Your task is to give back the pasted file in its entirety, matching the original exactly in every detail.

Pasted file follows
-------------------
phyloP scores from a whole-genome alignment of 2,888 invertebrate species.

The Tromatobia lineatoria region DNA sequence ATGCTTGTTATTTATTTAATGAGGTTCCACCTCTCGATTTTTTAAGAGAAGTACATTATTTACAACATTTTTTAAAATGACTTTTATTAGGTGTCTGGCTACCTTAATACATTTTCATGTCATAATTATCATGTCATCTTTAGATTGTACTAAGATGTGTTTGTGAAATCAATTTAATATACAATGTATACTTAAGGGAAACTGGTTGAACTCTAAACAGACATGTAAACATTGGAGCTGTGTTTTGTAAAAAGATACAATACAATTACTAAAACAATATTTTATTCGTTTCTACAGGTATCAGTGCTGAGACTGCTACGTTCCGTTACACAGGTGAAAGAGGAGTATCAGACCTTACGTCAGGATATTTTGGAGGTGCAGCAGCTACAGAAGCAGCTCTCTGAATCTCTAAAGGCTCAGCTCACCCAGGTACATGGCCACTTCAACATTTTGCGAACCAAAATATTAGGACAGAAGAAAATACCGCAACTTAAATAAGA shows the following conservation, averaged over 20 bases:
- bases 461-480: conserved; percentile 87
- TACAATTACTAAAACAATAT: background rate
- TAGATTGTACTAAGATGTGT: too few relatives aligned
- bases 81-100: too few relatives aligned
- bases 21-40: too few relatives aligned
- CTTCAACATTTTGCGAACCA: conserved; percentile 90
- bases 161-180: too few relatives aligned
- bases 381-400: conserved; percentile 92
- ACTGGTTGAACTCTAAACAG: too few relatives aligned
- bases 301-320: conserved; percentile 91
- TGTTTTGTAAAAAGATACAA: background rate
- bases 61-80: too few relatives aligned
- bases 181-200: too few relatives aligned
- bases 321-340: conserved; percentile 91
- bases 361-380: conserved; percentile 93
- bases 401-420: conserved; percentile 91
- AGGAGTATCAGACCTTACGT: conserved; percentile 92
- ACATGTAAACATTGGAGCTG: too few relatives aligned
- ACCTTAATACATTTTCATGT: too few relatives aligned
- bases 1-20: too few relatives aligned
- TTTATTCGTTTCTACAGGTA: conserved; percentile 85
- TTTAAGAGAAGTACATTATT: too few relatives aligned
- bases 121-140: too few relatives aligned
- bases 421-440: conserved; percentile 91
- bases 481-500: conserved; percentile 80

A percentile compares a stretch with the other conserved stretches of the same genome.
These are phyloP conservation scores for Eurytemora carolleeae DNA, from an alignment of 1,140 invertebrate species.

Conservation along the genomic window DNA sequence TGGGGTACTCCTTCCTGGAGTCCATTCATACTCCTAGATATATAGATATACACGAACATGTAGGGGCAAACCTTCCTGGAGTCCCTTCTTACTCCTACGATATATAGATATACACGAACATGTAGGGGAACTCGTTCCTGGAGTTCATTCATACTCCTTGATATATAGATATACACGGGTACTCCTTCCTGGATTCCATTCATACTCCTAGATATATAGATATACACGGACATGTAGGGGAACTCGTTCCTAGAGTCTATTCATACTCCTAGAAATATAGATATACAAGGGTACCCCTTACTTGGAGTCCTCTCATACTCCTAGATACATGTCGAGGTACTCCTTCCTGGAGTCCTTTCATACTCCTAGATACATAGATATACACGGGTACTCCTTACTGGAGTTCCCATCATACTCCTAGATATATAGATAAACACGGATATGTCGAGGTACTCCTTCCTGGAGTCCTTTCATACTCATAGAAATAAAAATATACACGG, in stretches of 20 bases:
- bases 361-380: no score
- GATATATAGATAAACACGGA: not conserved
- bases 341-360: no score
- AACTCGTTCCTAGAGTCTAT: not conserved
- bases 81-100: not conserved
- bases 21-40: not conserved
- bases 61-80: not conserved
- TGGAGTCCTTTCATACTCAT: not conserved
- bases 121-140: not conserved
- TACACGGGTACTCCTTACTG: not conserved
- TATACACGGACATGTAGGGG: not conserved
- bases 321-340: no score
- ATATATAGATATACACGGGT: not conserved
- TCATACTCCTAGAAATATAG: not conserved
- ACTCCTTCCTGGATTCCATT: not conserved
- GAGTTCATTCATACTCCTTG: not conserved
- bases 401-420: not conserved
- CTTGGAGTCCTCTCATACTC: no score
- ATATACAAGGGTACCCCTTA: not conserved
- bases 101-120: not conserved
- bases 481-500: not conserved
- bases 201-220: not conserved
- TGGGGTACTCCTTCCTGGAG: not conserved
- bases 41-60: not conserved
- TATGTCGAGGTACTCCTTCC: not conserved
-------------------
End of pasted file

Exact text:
phyloP scores from a whole-genome alignment of 2,888 invertebrate species.

The Tromatobia lineatoria region DNA sequence ATGCTTGTTATTTATTTAATGAGGTTCCACCTCTCGATTTTTTAAGAGAAGTACATTATTTACAACATTTTTTAAAATGACTTTTATTAGGTGTCTGGCTACCTTAATACATTTTCATGTCATAATTATCATGTCATCTTTAGATTGTACTAAGATGTGTTTGTGAAATCAATTTAATATACAATGTATACTTAAGGGAAACTGGTTGAACTCTAAACAGACATGTAAACATTGGAGCTGTGTTTTGTAAAAAGATACAATACAATTACTAAAACAATATTTTATTCGTTTCTACAGGTATCAGTGCTGAGACTGCTACGTTCCGTTACACAGGTGAAAGAGGAGTATCAGACCTTACGTCAGGATATTTTGGAGGTGCAGCAGCTACAGAAGCAGCTCTCTGAATCTCTAAAGGCTCAGCTCACCCAGGTACATGGCCACTTCAACATTTTGCGAACCAAAATATTAGGACAGAAGAAAATACCGCAACTTAAATAAGA shows the following conservation, averaged over 20 bases:
- bases 461-480: conserved; percentile 87
- TACAATTACTAAAACAATAT: background rate
- TAGATTGTACTAAGATGTGT: too few relatives aligned
- bases 81-100: too few relatives aligned
- bases 21-40: too few relatives aligned
- CTTCAACATTTTGCGAACCA: conserved; percentile 90
- bases 161-180: too few relatives aligned
- bases 381-400: conserved; percentile 92
- ACTGGTTGAACTCTAAACAG: too few relatives aligned
- bases 301-320: conserved; percentile 91
- TGTTTTGTAAAAAGATACAA: background rate
- bases 61-80: too few relatives aligned
- bases 181-200: too few relatives aligned
- bases 321-340: conserved; percentile 91
- bases 361-380: conserved; percentile 93
- bases 401-420: conserved; percentile 91
- AGGAGTATCAGACCTTACGT: conserved; percentile 92
- ACATGTAAACATTGGAGCTG: too few relatives aligned
- ACCTTAATACATTTTCATGT: too few relatives aligned
- bases 1-20: too few relatives aligned
- TTTATTCGTTTCTACAGGTA: conserved; percentile 85
- TTTAAGAGAAGTACATTATT: too few relatives aligned
- bases 121-140: too few relatives aligned
- bases 421-440: conserved; percentile 91
- bases 481-500: conserved; percentile 80

A percentile compares a stretch with the other conserved stretches of the same genome.
These are phyloP conservation scores for Eurytemora carolleeae DNA, from an alignment of 1,140 invertebrate species.

Conservation along the genomic window DNA sequence TGGGGTACTCCTTCCTGGAGTCCATTCATACTCCTAGATATATAGATATACACGAACATGTAGGGGCAAACCTTCCTGGAGTCCCTTCTTACTCCTACGATATATAGATATACACGAACATGTAGGGGAACTCGTTCCTGGAGTTCATTCATACTCCTTGATATATAGATATACACGGGTACTCCTTCCTGGATTCCATTCATACTCCTAGATATATAGATATACACGGACATGTAGGGGAACTCGTTCCTAGAGTCTATTCATACTCCTAGAAATATAGATATACAAGGGTACCCCTTACTTGGAGTCCTCTCATACTCCTAGATACATGTCGAGGTACTCCTTCCTGGAGTCCTTTCATACTCCTAGATACATAGATATACACGGGTACTCCTTACTGGAGTTCCCATCATACTCCTAGATATATAGATAAACACGGATATGTCGAGGTACTCCTTCCTGGAGTCCTTTCATACTCATAGAAATAAAAATATACACGG, in stretches of 20 bases:
- bases 361-380: no score
- GATATATAGATAAACACGGA: not conserved
- bases 341-360: no score
- AACTCGTTCCTAGAGTCTAT: not conserved
- bases 81-100: not conserved
- bases 21-40: not conserved
- bases 61-80: not conserved
- TGGAGTCCTTTCATACTCAT: not conserved
- bases 121-140: not conserved
- TACACGGGTACTCCTTACTG: not conserved
- TATACACGGACATGTAGGGG: not conserved
- bases 321-340: no score
- ATATATAGATATACACGGGT: not conserved
- TCATACTCCTAGAAATATAG: not conserved
- ACTCCTTCCTGGATTCCATT: not conserved
- GAGTTCATTCATACTCCTTG: not conserved
- bases 401-420: not conserved
- CTTGGAGTCCTCTCATACTC: no score
- ATATACAAGGGTACCCCTTA: not conserved
- bases 101-120: not conserved
- bases 481-500: not conserved
- bases 201-220: not conserved
- TGGGGTACTCCTTCCTGGAG: not conserved
- bases 41-60: not conserved
- TATGTCGAGGTACTCCTTCC: not conserved